December 14, 2014
by Alison Sacriponte
Former Slovenian Prime Minister Janez Jansa was released from prison Friday until the country's highest court rules on the appeal of his corruption conviction. Jansa was convicted of corruption for soliciting bribes while signing a defense contract with the Finnish company Patria for a supply of ...[read more]
April 28, 2014
by Jaclyn Belczyk
A Slovenian appeals court on Monday upheld the conviction and two-year sentence of former prime minister Janez Jansa. Jansa was convicted of corruption in June along with two others for soliciting bribes while signing a defense contract with the Finnish company Patria for a supply of armored ...[read more]
June 5, 2013
by Cynthia Miley
A district court in Ljubljana on Wednesday convicted former Slovenia prime minister Janez Jansa of corruption and sentenced him to two years in prison. The trial began in September 2011, with Jasna and two others accused of soliciting bribes while signing a defense contract with the Finnish ...[read more]
April 29, 2012
by Elizabeth Imbarlina
JURIST Guest Columnist Ann Eisenberg, Cornell University Law School Class of 2012, is an Articles and Symposium Editor for the Cornell International Law Journal. She questions whether EU membership is the best decision for Croatia given the current debt crisis...By the time Croatia joins the EU on ...[read more]
March 26, 2012
by Andrea Bottorff
Slovenians voted in a national referendum on Sunday against amendments to the country's family law that would have increased the rights granted to same-sex couples. The proposed Family Code passed the Slovenian Parliament last year under former prime minister Borut Pahor and would have given ...[read more]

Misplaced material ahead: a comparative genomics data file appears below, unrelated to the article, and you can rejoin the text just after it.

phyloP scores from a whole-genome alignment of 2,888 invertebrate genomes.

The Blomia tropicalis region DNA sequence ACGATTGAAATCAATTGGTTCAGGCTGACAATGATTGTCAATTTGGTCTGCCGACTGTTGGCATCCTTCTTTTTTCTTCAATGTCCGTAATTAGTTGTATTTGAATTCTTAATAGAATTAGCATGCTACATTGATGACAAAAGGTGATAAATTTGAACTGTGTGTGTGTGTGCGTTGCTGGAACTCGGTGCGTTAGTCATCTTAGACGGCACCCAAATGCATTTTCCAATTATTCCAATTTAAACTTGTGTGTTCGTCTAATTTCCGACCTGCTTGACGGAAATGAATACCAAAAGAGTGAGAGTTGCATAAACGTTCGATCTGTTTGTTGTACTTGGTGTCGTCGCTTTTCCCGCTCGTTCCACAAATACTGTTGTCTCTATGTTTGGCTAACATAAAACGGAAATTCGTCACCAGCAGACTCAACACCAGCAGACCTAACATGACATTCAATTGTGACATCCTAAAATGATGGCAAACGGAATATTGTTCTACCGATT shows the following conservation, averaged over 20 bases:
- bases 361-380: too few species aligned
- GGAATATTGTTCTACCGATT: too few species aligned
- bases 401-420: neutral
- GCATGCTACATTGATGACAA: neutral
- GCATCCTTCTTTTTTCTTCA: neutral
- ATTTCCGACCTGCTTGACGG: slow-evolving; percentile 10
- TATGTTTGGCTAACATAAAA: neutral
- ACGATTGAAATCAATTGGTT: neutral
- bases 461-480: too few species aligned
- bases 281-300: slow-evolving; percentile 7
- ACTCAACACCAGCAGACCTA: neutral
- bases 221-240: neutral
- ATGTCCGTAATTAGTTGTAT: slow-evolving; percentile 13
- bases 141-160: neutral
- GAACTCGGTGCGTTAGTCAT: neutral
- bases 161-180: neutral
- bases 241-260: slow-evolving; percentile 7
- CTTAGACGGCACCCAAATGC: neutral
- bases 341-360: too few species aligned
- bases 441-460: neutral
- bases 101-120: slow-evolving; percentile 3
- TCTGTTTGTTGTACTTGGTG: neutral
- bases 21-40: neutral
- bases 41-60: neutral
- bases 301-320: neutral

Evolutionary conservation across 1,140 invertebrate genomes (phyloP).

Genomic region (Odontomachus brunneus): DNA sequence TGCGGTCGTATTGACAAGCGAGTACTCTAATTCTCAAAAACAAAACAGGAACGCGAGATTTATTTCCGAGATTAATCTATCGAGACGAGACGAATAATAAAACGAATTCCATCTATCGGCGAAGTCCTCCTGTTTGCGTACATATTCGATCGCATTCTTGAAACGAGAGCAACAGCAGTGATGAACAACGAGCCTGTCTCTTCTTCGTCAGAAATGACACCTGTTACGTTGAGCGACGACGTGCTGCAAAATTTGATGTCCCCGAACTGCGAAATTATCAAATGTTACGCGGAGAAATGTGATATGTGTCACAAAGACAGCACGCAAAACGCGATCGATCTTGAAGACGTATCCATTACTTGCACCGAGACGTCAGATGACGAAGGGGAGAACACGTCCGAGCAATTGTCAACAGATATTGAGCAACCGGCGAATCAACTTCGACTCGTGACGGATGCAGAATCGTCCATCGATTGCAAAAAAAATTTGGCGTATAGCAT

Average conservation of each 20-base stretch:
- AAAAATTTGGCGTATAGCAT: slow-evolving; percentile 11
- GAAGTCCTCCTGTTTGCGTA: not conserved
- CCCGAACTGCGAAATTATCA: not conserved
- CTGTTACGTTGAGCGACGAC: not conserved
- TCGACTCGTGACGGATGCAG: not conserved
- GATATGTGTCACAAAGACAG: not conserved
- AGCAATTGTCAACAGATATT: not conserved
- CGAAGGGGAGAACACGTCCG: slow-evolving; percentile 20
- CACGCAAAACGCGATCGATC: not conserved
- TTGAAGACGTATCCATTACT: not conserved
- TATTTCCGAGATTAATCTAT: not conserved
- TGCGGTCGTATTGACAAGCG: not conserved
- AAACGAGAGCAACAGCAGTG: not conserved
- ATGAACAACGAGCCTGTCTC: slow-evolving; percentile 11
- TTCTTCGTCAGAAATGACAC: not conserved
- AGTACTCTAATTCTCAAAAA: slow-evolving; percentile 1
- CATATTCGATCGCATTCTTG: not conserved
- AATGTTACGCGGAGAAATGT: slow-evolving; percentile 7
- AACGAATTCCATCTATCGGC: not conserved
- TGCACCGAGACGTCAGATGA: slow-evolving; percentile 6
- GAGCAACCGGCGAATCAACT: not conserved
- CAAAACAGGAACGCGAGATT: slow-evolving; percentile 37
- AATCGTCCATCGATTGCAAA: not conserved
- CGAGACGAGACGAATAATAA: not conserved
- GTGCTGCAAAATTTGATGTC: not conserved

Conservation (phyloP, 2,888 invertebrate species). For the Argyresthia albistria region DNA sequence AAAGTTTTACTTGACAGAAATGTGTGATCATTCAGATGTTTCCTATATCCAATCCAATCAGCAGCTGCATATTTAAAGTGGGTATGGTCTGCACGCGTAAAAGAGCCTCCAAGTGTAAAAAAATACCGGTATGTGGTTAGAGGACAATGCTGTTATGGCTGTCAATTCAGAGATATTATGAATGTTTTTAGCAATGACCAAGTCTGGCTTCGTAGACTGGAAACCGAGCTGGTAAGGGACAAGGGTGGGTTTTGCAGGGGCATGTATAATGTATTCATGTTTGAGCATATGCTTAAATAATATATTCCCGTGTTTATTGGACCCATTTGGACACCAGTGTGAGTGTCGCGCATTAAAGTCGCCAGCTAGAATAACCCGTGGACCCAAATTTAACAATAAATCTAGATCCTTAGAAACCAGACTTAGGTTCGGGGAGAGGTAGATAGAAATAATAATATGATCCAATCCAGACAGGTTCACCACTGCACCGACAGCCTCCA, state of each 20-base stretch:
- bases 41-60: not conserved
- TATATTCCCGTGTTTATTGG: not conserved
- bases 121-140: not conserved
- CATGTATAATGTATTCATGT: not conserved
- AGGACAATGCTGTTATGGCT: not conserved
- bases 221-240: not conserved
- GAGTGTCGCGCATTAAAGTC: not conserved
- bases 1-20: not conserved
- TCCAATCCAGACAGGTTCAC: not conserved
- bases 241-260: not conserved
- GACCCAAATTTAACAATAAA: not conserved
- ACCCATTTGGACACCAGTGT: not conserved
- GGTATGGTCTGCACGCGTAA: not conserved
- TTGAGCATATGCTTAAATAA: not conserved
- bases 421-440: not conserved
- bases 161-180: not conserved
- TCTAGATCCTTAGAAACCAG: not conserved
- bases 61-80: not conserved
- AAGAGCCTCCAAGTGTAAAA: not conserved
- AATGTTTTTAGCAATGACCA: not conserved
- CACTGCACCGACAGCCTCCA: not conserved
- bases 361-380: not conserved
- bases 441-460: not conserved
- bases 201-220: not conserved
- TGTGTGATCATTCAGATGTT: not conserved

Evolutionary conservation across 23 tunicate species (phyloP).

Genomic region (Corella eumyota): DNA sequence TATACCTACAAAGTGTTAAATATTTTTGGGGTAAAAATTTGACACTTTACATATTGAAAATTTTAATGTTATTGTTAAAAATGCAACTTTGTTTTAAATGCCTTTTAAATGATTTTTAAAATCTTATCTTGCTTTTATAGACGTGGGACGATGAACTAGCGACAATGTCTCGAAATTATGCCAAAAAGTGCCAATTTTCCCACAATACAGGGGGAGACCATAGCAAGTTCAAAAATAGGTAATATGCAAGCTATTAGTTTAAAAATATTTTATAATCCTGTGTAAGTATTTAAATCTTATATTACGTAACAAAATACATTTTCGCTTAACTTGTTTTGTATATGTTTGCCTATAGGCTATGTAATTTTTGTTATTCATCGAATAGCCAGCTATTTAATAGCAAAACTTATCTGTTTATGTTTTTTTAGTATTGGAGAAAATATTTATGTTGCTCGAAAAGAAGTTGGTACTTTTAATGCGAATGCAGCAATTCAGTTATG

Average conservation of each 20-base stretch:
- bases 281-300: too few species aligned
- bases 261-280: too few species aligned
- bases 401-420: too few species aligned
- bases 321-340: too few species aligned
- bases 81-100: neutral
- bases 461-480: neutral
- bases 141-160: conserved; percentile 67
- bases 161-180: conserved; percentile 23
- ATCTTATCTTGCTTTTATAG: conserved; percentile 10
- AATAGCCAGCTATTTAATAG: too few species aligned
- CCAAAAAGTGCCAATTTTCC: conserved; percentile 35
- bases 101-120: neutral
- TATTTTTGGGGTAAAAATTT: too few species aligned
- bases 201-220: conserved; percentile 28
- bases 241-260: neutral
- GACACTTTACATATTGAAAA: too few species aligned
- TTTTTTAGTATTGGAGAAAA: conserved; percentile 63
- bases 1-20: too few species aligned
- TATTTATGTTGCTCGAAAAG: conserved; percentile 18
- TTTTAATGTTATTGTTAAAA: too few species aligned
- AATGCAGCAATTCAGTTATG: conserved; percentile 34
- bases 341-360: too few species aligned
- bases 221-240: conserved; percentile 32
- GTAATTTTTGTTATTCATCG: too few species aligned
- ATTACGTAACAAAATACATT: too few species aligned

June 5, 2011
by Clay Flaherty
On June 5, 2006, Serbia was declared a sovereign nation. This proclamation of independence by the Serbian parliament came two days after the parliament of Montenegro pronounced its own independence from the former state union between the two countries. Montenegro's independence followed a narrowly ...[read more]
May 19, 2011
by Julia Zebley
The European Commission (EC) threatened on Thursday to send 10 member states to the European Court of Justice if they do not fully implement the Third Capital Requirements Directive 2010/76/EU. The deadline for implementation was January 1, but Greece, Italy, Poland, Portugal, Slovenia and Spain ...[read more]
March 16, 2011
by Sarah Posner
Amnesty International (AI) on Wednesday released a report documenting discrimination and human rights violations against Roma migrants in Slovenia and urging the Slovenian government to protect Roma communities. The report reveals that Roma communities are being denied access to housing, water and ...[read more]
July 8, 2010
by Dwyer Arce
On July 8, 1997, the North Atlantic Treaty Organization (NATO) invited the former communist nations of Poland, Hungary and the Czech Republic to join the alliance. This was the first invitation of former communist nations to join NATO since the end of the Cold War. The three countries would later ...[read more]
April 16, 2010
by JURIST Staff
On April 16, 2003, the 2003 Treaty of Accession was signed by 10 countries, admitting them for European Union (EU) ascension. After Malta and Cyprus, eight of the ten new EU nations (Poland, Hungary, Slovakia, the Czech Republic, Slovenia, Estonia, Latvia, and Lithuania) were former communist ...[read more]

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